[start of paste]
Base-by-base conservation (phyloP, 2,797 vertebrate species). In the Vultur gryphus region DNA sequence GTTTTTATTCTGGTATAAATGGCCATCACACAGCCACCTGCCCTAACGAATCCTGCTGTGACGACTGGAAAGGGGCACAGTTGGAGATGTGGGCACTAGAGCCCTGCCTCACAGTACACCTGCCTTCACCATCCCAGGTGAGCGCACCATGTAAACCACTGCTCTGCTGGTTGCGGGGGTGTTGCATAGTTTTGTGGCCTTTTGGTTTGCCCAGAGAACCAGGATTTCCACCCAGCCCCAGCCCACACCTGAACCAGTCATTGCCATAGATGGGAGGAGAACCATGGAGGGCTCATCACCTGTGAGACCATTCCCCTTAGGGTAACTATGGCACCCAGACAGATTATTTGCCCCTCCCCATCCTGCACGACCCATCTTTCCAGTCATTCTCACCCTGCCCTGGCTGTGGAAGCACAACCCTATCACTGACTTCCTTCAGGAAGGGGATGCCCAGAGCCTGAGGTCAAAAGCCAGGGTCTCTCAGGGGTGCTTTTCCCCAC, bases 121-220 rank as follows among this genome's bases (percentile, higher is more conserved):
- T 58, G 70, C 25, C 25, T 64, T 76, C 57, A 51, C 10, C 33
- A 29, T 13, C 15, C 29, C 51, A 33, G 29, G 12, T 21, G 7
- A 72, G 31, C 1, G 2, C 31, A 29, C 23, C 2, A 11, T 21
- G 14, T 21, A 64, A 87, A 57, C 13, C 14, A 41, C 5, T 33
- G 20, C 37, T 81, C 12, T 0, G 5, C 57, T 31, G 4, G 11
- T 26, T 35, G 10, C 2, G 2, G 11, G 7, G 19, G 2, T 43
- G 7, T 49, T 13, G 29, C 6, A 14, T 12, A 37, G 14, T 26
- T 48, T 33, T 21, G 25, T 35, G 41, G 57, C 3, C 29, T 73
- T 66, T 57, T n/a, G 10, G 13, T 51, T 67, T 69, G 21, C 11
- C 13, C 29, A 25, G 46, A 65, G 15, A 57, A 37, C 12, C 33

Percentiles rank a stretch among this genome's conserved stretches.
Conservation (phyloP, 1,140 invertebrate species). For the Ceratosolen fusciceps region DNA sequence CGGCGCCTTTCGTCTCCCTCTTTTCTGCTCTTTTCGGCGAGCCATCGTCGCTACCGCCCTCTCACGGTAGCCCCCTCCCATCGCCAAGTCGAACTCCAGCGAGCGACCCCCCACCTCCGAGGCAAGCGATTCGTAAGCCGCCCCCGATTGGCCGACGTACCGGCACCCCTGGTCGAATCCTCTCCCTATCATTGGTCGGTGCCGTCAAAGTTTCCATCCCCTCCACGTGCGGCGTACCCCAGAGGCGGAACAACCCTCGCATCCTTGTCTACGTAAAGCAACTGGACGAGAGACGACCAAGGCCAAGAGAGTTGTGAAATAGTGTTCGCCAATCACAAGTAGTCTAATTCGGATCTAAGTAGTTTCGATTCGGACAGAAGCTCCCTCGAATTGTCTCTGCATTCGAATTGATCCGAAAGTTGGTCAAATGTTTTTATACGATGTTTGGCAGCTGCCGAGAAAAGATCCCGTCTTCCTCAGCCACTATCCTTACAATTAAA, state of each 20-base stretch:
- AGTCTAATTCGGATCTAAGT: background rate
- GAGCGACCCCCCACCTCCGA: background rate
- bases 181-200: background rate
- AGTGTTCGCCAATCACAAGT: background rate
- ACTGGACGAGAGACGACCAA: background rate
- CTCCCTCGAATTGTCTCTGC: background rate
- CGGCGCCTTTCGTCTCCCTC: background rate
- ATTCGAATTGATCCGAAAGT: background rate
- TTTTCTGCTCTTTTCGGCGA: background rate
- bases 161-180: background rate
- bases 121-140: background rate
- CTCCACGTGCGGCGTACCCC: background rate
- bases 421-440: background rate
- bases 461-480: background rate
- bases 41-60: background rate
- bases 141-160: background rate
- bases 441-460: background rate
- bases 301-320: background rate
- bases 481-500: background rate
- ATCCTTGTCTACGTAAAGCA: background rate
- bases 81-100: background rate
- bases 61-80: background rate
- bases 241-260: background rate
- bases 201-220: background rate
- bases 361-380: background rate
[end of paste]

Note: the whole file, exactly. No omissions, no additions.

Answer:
Base-by-base conservation (phyloP, 2,797 vertebrate species). In the Vultur gryphus region DNA sequence GTTTTTATTCTGGTATAAATGGCCATCACACAGCCACCTGCCCTAACGAATCCTGCTGTGACGACTGGAAAGGGGCACAGTTGGAGATGTGGGCACTAGAGCCCTGCCTCACAGTACACCTGCCTTCACCATCCCAGGTGAGCGCACCATGTAAACCACTGCTCTGCTGGTTGCGGGGGTGTTGCATAGTTTTGTGGCCTTTTGGTTTGCCCAGAGAACCAGGATTTCCACCCAGCCCCAGCCCACACCTGAACCAGTCATTGCCATAGATGGGAGGAGAACCATGGAGGGCTCATCACCTGTGAGACCATTCCCCTTAGGGTAACTATGGCACCCAGACAGATTATTTGCCCCTCCCCATCCTGCACGACCCATCTTTCCAGTCATTCTCACCCTGCCCTGGCTGTGGAAGCACAACCCTATCACTGACTTCCTTCAGGAAGGGGATGCCCAGAGCCTGAGGTCAAAAGCCAGGGTCTCTCAGGGGTGCTTTTCCCCAC, bases 121-220 rank as follows among this genome's bases (percentile, higher is more conserved):
- T 58, G 70, C 25, C 25, T 64, T 76, C 57, A 51, C 10, C 33
- A 29, T 13, C 15, C 29, C 51, A 33, G 29, G 12, T 21, G 7
- A 72, G 31, C 1, G 2, C 31, A 29, C 23, C 2, A 11, T 21
- G 14, T 21, A 64, A 87, A 57, C 13, C 14, A 41, C 5, T 33
- G 20, C 37, T 81, C 12, T 0, G 5, C 57, T 31, G 4, G 11
- T 26, T 35, G 10, C 2, G 2, G 11, G 7, G 19, G 2, T 43
- G 7, T 49, T 13, G 29, C 6, A 14, T 12, A 37, G 14, T 26
- T 48, T 33, T 21, G 25, T 35, G 41, G 57, C 3, C 29, T 73
- T 66, T 57, T n/a, G 10, G 13, T 51, T 67, T 69, G 21, C 11
- C 13, C 29, A 25, G 46, A 65, G 15, A 57, A 37, C 12, C 33

Percentiles rank a stretch among this genome's conserved stretches.
Conservation (phyloP, 1,140 invertebrate species). For the Ceratosolen fusciceps region DNA sequence CGGCGCCTTTCGTCTCCCTCTTTTCTGCTCTTTTCGGCGAGCCATCGTCGCTACCGCCCTCTCACGGTAGCCCCCTCCCATCGCCAAGTCGAACTCCAGCGAGCGACCCCCCACCTCCGAGGCAAGCGATTCGTAAGCCGCCCCCGATTGGCCGACGTACCGGCACCCCTGGTCGAATCCTCTCCCTATCATTGGTCGGTGCCGTCAAAGTTTCCATCCCCTCCACGTGCGGCGTACCCCAGAGGCGGAACAACCCTCGCATCCTTGTCTACGTAAAGCAACTGGACGAGAGACGACCAAGGCCAAGAGAGTTGTGAAATAGTGTTCGCCAATCACAAGTAGTCTAATTCGGATCTAAGTAGTTTCGATTCGGACAGAAGCTCCCTCGAATTGTCTCTGCATTCGAATTGATCCGAAAGTTGGTCAAATGTTTTTATACGATGTTTGGCAGCTGCCGAGAAAAGATCCCGTCTTCCTCAGCCACTATCCTTACAATTAAA, state of each 20-base stretch:
- AGTCTAATTCGGATCTAAGT: background rate
- GAGCGACCCCCCACCTCCGA: background rate
- bases 181-200: background rate
- AGTGTTCGCCAATCACAAGT: background rate
- ACTGGACGAGAGACGACCAA: background rate
- CTCCCTCGAATTGTCTCTGC: background rate
- CGGCGCCTTTCGTCTCCCTC: background rate
- ATTCGAATTGATCCGAAAGT: background rate
- TTTTCTGCTCTTTTCGGCGA: background rate
- bases 161-180: background rate
- bases 121-140: background rate
- CTCCACGTGCGGCGTACCCC: background rate
- bases 421-440: background rate
- bases 461-480: background rate
- bases 41-60: background rate
- bases 141-160: background rate
- bases 441-460: background rate
- bases 301-320: background rate
- bases 481-500: background rate
- ATCCTTGTCTACGTAAAGCA: background rate
- bases 81-100: background rate
- bases 61-80: background rate
- bases 241-260: background rate
- bases 201-220: background rate
- bases 361-380: background rate